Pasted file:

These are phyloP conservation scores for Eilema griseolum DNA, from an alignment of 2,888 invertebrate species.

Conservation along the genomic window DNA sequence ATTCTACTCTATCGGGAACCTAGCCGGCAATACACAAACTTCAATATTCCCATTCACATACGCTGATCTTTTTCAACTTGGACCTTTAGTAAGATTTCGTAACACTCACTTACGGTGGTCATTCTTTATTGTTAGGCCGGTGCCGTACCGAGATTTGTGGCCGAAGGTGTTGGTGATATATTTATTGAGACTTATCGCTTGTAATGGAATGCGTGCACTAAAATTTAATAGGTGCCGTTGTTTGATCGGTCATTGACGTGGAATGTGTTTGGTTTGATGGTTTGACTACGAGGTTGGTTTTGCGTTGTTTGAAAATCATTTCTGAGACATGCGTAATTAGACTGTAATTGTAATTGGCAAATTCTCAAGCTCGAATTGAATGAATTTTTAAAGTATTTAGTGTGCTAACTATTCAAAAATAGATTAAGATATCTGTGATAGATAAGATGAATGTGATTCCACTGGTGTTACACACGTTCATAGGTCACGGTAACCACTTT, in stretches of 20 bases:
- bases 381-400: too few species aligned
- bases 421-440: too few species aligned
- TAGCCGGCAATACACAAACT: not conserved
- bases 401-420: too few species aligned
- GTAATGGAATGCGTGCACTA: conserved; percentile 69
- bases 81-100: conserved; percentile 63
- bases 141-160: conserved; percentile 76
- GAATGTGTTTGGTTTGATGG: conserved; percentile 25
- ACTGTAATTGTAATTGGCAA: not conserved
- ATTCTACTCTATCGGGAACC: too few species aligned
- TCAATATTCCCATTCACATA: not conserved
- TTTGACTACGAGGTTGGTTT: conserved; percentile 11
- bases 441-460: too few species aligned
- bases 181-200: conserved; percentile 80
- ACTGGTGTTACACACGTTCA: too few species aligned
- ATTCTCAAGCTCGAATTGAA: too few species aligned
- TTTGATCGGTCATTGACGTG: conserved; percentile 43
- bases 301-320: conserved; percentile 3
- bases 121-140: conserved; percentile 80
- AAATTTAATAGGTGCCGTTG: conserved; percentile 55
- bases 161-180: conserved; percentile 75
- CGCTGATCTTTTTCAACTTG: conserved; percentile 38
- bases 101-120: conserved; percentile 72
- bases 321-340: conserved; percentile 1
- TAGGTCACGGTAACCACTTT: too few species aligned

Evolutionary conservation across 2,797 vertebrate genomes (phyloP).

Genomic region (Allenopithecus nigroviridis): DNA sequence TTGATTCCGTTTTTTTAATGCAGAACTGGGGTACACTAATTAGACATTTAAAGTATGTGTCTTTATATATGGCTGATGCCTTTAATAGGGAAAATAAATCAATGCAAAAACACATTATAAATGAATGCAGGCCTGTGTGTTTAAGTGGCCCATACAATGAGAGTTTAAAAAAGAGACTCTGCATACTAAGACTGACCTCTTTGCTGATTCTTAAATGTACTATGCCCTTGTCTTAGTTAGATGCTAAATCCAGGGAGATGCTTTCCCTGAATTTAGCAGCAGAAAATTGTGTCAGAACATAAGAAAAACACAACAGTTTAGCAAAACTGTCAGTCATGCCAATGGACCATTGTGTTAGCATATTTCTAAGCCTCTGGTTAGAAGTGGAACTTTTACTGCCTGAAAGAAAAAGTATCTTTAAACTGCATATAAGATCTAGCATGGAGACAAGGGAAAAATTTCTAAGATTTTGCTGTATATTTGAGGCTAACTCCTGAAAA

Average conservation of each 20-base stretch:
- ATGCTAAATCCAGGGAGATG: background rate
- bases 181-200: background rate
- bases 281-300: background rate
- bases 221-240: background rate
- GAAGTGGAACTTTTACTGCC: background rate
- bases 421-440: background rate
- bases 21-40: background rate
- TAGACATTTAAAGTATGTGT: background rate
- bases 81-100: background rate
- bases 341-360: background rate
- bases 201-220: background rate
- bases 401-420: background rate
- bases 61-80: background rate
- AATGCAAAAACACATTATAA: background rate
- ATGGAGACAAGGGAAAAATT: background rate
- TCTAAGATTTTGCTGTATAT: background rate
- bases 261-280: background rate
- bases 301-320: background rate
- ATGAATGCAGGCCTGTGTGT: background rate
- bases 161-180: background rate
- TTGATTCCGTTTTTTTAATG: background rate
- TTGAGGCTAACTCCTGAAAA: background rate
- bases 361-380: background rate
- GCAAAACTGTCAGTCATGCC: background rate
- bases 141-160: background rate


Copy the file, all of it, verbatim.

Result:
These are phyloP conservation scores for Eilema griseolum DNA, from an alignment of 2,888 invertebrate species.

Conservation along the genomic window DNA sequence ATTCTACTCTATCGGGAACCTAGCCGGCAATACACAAACTTCAATATTCCCATTCACATACGCTGATCTTTTTCAACTTGGACCTTTAGTAAGATTTCGTAACACTCACTTACGGTGGTCATTCTTTATTGTTAGGCCGGTGCCGTACCGAGATTTGTGGCCGAAGGTGTTGGTGATATATTTATTGAGACTTATCGCTTGTAATGGAATGCGTGCACTAAAATTTAATAGGTGCCGTTGTTTGATCGGTCATTGACGTGGAATGTGTTTGGTTTGATGGTTTGACTACGAGGTTGGTTTTGCGTTGTTTGAAAATCATTTCTGAGACATGCGTAATTAGACTGTAATTGTAATTGGCAAATTCTCAAGCTCGAATTGAATGAATTTTTAAAGTATTTAGTGTGCTAACTATTCAAAAATAGATTAAGATATCTGTGATAGATAAGATGAATGTGATTCCACTGGTGTTACACACGTTCATAGGTCACGGTAACCACTTT, in stretches of 20 bases:
- bases 381-400: too few species aligned
- bases 421-440: too few species aligned
- TAGCCGGCAATACACAAACT: not conserved
- bases 401-420: too few species aligned
- GTAATGGAATGCGTGCACTA: conserved; percentile 69
- bases 81-100: conserved; percentile 63
- bases 141-160: conserved; percentile 76
- GAATGTGTTTGGTTTGATGG: conserved; percentile 25
- ACTGTAATTGTAATTGGCAA: not conserved
- ATTCTACTCTATCGGGAACC: too few species aligned
- TCAATATTCCCATTCACATA: not conserved
- TTTGACTACGAGGTTGGTTT: conserved; percentile 11
- bases 441-460: too few species aligned
- bases 181-200: conserved; percentile 80
- ACTGGTGTTACACACGTTCA: too few species aligned
- ATTCTCAAGCTCGAATTGAA: too few species aligned
- TTTGATCGGTCATTGACGTG: conserved; percentile 43
- bases 301-320: conserved; percentile 3
- bases 121-140: conserved; percentile 80
- AAATTTAATAGGTGCCGTTG: conserved; percentile 55
- bases 161-180: conserved; percentile 75
- CGCTGATCTTTTTCAACTTG: conserved; percentile 38
- bases 101-120: conserved; percentile 72
- bases 321-340: conserved; percentile 1
- TAGGTCACGGTAACCACTTT: too few species aligned

Evolutionary conservation across 2,797 vertebrate genomes (phyloP).

Genomic region (Allenopithecus nigroviridis): DNA sequence TTGATTCCGTTTTTTTAATGCAGAACTGGGGTACACTAATTAGACATTTAAAGTATGTGTCTTTATATATGGCTGATGCCTTTAATAGGGAAAATAAATCAATGCAAAAACACATTATAAATGAATGCAGGCCTGTGTGTTTAAGTGGCCCATACAATGAGAGTTTAAAAAAGAGACTCTGCATACTAAGACTGACCTCTTTGCTGATTCTTAAATGTACTATGCCCTTGTCTTAGTTAGATGCTAAATCCAGGGAGATGCTTTCCCTGAATTTAGCAGCAGAAAATTGTGTCAGAACATAAGAAAAACACAACAGTTTAGCAAAACTGTCAGTCATGCCAATGGACCATTGTGTTAGCATATTTCTAAGCCTCTGGTTAGAAGTGGAACTTTTACTGCCTGAAAGAAAAAGTATCTTTAAACTGCATATAAGATCTAGCATGGAGACAAGGGAAAAATTTCTAAGATTTTGCTGTATATTTGAGGCTAACTCCTGAAAA

Average conservation of each 20-base stretch:
- ATGCTAAATCCAGGGAGATG: background rate
- bases 181-200: background rate
- bases 281-300: background rate
- bases 221-240: background rate
- GAAGTGGAACTTTTACTGCC: background rate
- bases 421-440: background rate
- bases 21-40: background rate
- TAGACATTTAAAGTATGTGT: background rate
- bases 81-100: background rate
- bases 341-360: background rate
- bases 201-220: background rate
- bases 401-420: background rate
- bases 61-80: background rate
- AATGCAAAAACACATTATAA: background rate
- ATGGAGACAAGGGAAAAATT: background rate
- TCTAAGATTTTGCTGTATAT: background rate
- bases 261-280: background rate
- bases 301-320: background rate
- ATGAATGCAGGCCTGTGTGT: background rate
- bases 161-180: background rate
- TTGATTCCGTTTTTTTAATG: background rate
- TTGAGGCTAACTCCTGAAAA: background rate
- bases 361-380: background rate
- GCAAAACTGTCAGTCATGCC: background rate
- bases 141-160: background rate